posted by koeselitz at 12:38 PM on September 2, 2010


‘No, you don’t get it. You are still in a pretend world where atoms go where you want because your computer program directs them to go there.’” Nano-nonsense: 25 years of charlatanry.

A friend of mine got his Ph.D. recently. He was investigating how to "seed" molten metal so that the molecules of metal would form crystals in particular - more durable - patterns. It involved a fair amount of mathematically modelling how the individual atoms would behave. The extent of my scientific knowledge is that the Earth goes round the Sun and not the other way around, but that sounds fairly nanotechnological to me.
posted by I_pity_the_fool at 12:40 PM on September 2, 2010 [1 favorite]


The term nanotechnology is often used to apply to anything that involves paying attention to molecular scale events or structures, but as originally introduced by Drexler, it was specifically about nano-bots, which are microscopic, programmable, self-replicating robots. Nanotechnology is a potentially revolutionary technology which is far beyond our present ability to actually build. Meanwhile, what other kinds of things besides nano-bots are made of molecules? Almost all matter that we normally encounter on the surface of the planet Earth is made of molecules. Some matter is made of atoms, and some is made of ions or plasma, but it's mostly molecules. All large objects are made from smaller objects, so if anything is examined closely enough, one can find some kind of nanotechnology. But we have been using that kind of nanotechnology essentially forever; even if you examined a really well chipped stone hand-axe, you would find that the edge is sharp to a degree measured in molecules. As far as seeding molten metal to form a particular kind of crystalization, that may be a new technique for controlling the crystalization of metal, but many older techniques exist. Rapid cooling is the oldest technique (by quenching in water). It falls under the heading of material science, rather than nanotechnology.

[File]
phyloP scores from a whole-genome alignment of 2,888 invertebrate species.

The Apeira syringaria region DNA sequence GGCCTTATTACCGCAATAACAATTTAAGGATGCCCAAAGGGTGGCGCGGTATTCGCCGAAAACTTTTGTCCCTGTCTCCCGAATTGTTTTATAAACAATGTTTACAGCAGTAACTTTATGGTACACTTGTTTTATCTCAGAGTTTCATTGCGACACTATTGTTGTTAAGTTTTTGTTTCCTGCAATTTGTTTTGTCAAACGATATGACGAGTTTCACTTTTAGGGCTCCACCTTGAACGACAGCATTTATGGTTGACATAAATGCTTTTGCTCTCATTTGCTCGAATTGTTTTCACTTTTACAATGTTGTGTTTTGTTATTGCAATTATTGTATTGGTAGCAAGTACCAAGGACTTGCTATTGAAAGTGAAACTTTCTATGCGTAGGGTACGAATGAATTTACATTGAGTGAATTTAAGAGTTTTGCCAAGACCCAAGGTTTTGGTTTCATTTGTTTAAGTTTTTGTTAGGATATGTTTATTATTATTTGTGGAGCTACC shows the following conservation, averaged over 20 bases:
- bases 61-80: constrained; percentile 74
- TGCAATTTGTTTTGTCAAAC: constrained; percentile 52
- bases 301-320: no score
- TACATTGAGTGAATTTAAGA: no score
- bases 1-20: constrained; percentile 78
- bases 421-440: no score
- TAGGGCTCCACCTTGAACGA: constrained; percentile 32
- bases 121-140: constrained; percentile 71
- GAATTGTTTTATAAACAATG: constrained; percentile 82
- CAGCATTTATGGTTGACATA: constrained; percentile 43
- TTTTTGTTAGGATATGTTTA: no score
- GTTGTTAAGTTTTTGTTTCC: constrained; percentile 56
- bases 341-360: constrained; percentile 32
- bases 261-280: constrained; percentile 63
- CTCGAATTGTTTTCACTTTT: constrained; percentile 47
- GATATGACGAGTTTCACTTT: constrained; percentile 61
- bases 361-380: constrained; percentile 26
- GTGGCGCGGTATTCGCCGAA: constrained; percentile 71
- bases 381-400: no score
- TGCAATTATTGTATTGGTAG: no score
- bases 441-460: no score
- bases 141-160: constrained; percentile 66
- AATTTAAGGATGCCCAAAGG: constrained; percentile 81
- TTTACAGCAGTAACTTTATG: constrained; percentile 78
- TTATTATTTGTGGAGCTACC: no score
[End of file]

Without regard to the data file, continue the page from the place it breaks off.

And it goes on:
posted by grizzled at 12:59 PM on September 2, 2010


Sufficiently advanced material science is indistinguishable from nanotechnology.
posted by ecurtz at 1:12 PM on September 2, 2010 [10 favorites]


And it turns out, you can eat them too.

I'm going to choose to believe that, as a part of the Scientific Method, this is tested regardless of the logic or need to do so.

"Today, our lab was able to synthesize a form of highly reactive antimatter in large quantities. Our initial testing indicates that this could one day provide a source of cheap clean power. It is also, most emphatically not edible.

In related news, I would like to mourn the passing of Dr. Smith, head of science tasting department. He will be missed."
posted by quin at 1:16 PM on September 2, 2010 [5 favorites]


The extent of my scientific knowledge is that the Earth goes round the Sun and not the other way around, but that sounds fairly nanotechnological to me.